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South Korean 'Spy' Expelled From Libya


A diplomatic source in Seoul says Libya has expelled a South Korean intelligence official accused of spying on Libyan leader Moammar Gadhafi.

The source tells news agencies that Tripoli expelled the official June 18 for allegedly attempting to collect information on Mr. Gadhafi, his family and key Libyan bureaucrats. South Korea sent a government delegation to Libya earlier this month to "clarify" the situation, but the visit failed to produce a breakthrough. Further meetings were held last week.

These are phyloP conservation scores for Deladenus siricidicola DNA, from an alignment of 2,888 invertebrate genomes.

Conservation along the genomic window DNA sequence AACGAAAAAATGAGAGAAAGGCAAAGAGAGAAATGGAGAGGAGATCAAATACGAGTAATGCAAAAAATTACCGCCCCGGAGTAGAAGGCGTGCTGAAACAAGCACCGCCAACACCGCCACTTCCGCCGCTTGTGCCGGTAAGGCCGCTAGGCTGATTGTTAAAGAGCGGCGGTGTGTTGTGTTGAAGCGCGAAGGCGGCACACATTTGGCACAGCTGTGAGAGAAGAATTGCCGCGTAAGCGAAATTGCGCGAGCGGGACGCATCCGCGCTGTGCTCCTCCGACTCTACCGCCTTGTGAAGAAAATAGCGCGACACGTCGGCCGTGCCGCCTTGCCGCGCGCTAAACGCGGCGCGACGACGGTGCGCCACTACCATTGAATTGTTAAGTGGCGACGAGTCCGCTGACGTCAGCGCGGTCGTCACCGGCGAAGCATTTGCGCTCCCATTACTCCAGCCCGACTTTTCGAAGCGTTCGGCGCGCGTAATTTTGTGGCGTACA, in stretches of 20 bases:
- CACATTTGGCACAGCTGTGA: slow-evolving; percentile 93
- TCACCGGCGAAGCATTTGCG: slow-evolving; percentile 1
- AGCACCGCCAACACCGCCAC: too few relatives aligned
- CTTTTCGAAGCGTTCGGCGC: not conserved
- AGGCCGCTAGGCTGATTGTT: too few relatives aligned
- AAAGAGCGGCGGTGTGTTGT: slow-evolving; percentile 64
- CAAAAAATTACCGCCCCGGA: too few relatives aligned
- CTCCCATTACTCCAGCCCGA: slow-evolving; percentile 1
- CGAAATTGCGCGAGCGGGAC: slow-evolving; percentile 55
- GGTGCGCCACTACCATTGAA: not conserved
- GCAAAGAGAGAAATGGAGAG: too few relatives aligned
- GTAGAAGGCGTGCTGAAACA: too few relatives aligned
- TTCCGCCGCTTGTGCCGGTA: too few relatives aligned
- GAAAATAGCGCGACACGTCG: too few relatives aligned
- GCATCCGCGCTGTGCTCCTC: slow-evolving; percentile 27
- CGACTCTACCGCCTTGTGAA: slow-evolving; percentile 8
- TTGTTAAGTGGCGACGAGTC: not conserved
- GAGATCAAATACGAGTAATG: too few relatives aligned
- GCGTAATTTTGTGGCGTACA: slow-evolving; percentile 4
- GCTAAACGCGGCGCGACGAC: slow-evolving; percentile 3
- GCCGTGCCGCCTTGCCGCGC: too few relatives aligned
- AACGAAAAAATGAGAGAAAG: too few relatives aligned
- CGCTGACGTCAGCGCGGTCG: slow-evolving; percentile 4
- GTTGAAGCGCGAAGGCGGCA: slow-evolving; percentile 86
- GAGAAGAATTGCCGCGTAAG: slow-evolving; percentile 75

South Korea's Yonhap news agency reported Tuesday that the man is an official of Seoul's National Intelligence Service. He worked in South Korea's embassy in Libya. Libyan authorities shadowed the man for three months before arresting him in June and then expelling him.

Yonhap quoted the diplomat as saying Libyan authorities have since targeted visiting South Koreans considered suspicious, including a Christian missionary who has been detained for a month on charges of violating the Muslim nation's religious laws.

The conflict prompted Libya to close its de-facto embassy -- an economic cooperation office -- in Seoul. Libya is one of South Korea's largest construction markets, with a number of South Korean companies winning a series of massive civil engineering contracts there.

Some information for this report was provided by AP.

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